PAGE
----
“Off Easy,” “Hey, Mr. D.” and “You Said to Come Ready”

Off Easy

You let me off easy, you said. No time.

What you didn’t say was all the dollars probation would cost.

You let me off easy, you said. But what’s easy

about searching for cash that doesn’t exist,

just to mail in forms for you to file away? What’s easy

about needing to ask for time off from work, to meet

your officers, who have nothing to say, and

who don’t care that I needed that hour’s pay

to keep on my lights and to pay my son’s school.

No wonder there’s always a next time.

What would you do, Judge, if your baby cried out of hunger?

If your wife shivered in a cold basement apartment?

If your mama needed meds to help her breathe?

What’s easy about not knowing how to explain a missed game,

to a son who still doesn’t believe I’m coming home each night,

just to meet your officers for a 10-minute “meeting”

that is 60 miles in the wrong direction, only to suffer

their disinterested stares and smoky corridors?

No wonder quitting is so hard. Nothing. Nothing

easier than life on the other side, I say. It’s harder

out here. In there, I can close my eyes to the tears.

To the cries. In there, I can’t lose dignity I never had.

There’s nothing easy about any of your protocols.

Next time, I’ll choose the hard way. Cause the easy way,

it ain’t so easy.

Hey, Mr. D.

Hey, Mr. D. I see you. Do you see me?

You call my number twice a day.

Sometimes more. I cause you

no trouble. I do as you say.

Hey, Mr. D. Do you see me?

I know the sounds of your step.

Your black sneakers are my

favorite. Even though your

pants are too short.

I wonder who

gave them to you.

Do you have a son, Mr. D.?

I’m gonna buy

my own pair. One day.

I watch for the light

That bounces off your

whistle and lets me know

you approach. I hear your breathing,

More labored as the day goes on.

I worry about you, Mr. D.

Does that surprise you?

I make no rules. Nor do you.

Both of us, broken pieces

in the system. Some say you

correct us. I say you bring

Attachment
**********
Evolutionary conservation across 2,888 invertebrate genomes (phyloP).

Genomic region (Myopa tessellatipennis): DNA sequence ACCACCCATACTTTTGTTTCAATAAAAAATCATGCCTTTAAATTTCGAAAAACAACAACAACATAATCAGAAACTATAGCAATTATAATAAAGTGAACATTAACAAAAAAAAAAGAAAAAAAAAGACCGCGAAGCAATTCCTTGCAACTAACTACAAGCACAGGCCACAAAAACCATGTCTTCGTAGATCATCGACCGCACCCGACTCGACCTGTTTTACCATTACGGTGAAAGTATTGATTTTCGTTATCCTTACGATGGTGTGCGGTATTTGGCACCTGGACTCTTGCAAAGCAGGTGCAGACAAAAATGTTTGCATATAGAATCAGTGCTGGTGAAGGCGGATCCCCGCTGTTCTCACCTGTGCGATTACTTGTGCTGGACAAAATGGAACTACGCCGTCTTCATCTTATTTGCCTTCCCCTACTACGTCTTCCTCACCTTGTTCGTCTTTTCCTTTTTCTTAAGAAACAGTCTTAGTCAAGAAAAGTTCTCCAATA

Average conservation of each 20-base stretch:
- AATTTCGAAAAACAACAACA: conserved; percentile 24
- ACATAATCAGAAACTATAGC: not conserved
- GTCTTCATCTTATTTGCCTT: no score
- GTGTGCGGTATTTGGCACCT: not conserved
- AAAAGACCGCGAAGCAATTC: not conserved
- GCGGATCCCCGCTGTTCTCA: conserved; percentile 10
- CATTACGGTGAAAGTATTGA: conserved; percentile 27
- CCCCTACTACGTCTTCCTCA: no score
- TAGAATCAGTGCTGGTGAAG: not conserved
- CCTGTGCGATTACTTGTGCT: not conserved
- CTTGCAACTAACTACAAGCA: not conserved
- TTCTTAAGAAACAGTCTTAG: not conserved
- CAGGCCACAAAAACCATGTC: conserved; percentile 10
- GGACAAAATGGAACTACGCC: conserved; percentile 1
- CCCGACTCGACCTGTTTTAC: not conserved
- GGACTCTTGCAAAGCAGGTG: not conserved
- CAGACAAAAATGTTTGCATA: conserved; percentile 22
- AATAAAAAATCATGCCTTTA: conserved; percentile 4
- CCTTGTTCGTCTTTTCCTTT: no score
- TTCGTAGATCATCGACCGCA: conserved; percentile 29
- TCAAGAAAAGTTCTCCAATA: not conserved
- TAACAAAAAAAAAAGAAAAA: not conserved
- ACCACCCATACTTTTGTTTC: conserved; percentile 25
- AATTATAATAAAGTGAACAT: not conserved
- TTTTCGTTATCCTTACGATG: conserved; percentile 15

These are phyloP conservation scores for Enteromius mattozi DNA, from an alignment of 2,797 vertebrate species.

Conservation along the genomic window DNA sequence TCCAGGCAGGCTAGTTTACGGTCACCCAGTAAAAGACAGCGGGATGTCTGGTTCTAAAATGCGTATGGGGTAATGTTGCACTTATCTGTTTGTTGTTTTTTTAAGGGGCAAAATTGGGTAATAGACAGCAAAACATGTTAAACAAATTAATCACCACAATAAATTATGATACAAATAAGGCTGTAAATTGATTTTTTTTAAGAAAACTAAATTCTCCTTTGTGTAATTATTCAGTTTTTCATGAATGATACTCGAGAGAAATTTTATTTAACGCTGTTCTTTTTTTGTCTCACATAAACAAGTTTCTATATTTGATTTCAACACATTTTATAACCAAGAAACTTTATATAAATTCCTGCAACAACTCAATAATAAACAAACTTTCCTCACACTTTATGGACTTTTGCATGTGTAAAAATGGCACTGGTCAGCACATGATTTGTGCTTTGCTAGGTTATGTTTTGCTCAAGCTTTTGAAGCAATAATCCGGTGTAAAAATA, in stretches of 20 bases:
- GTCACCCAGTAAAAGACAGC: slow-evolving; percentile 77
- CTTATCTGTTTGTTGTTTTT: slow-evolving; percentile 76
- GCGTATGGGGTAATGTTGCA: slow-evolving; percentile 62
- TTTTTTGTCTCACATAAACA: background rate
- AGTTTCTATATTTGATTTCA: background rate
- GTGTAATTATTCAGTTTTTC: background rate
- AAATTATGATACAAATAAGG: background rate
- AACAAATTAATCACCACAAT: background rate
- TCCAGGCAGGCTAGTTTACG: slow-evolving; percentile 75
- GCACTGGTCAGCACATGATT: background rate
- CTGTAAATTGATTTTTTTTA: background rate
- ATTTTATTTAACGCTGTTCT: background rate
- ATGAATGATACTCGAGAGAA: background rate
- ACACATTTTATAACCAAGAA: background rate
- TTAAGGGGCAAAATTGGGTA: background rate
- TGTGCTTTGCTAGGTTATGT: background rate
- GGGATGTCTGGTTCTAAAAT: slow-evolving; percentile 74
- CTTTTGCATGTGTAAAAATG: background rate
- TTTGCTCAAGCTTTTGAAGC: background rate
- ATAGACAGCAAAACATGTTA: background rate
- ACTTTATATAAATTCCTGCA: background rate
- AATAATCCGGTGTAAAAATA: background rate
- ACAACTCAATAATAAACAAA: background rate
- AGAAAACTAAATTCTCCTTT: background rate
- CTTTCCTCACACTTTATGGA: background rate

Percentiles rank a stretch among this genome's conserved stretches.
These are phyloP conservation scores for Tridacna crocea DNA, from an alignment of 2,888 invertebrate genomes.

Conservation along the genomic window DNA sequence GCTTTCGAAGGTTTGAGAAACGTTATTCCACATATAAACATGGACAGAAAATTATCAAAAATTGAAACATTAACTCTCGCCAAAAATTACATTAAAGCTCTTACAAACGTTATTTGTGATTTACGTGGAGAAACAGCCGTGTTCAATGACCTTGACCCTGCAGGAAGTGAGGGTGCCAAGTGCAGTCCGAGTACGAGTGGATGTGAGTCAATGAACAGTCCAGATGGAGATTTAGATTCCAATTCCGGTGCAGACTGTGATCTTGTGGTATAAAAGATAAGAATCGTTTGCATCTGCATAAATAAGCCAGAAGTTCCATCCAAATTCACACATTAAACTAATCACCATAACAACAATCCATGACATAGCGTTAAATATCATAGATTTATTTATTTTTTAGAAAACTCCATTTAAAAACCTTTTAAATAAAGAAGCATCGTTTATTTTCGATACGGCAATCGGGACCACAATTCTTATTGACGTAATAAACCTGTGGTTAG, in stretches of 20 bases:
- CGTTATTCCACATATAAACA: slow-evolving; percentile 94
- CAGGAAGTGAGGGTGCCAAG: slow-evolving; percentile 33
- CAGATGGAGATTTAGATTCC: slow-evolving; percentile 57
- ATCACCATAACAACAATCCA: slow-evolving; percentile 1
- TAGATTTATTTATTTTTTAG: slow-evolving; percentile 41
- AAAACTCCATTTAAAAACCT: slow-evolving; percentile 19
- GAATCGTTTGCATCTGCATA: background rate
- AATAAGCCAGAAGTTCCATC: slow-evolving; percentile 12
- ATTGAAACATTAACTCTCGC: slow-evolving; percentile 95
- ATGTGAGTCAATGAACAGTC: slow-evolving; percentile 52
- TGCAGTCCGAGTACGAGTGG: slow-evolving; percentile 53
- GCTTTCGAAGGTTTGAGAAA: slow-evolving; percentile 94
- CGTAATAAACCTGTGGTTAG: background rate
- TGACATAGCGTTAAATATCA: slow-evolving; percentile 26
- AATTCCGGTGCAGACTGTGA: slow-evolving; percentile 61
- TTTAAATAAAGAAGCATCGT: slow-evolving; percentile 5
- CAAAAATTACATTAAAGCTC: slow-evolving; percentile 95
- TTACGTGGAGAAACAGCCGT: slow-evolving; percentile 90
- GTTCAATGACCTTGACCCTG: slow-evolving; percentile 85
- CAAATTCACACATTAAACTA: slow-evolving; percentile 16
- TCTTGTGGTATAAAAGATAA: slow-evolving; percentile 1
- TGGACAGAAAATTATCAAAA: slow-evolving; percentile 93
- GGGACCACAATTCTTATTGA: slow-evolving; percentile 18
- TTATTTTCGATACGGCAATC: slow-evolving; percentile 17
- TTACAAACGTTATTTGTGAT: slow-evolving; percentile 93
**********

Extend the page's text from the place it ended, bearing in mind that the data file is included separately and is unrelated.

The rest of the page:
us peace. We don’t decide

our moves. Not in here. But you,

you move beyond. What’s it like

on the other side, Mr. D.? Do

You still wear your whistle?

Do you look up, at the sky?

I can’t remember

what it looks like.

Tell me, please.

What do you see?

I no longer can.

I listen, instead. Our 5 AM bell.

My routine begins. Yours, too.

Predictability. That’s what I’ve got,

On this side. What I never

had out there.

Do you like it out there?

I hope so, Mr. D.

Do you ever think of me?

When you’re out there?

On the other side?

I hope so, Mr. D.

I see you.

You Said to Come Ready

You said to come ready

Bring your best

So I did

My Vans

I love

Those shoes

My denim

The pair that

Fits me just right

You said to come ready

Bring your best

So I did

I got there early

But they

were already there

They came ready

They brought their best

They fit just right

My Vans couldn’t


with their spikes

My denim felt wrong

When up against

their lycra tights

They knew the rules

Where to stand

How to talk

I knew

only the address

The corner of 6th and Broad

My home turf

They drive in

Lock all doors

I take the train

And forget to lock mine

There’s nothing

To take

Their cars are

gassed up

Ready to go

My train runs late

a 6-minute delay

System problems

System problems

I love a good game

But I need the rules

About the Author

Jennifer Schneider

Jen Schneider is an educator, attorney, and writer. She lives, writes, and works in small spaces throughout Philadelphia. Recent work appears in The Popular Culture Studies Journal, unstamatic, Zingara Poetry Review, Streetlight Magazine, Chaleur Magazine, LSE Review of Books, and other literary and scholarly journals.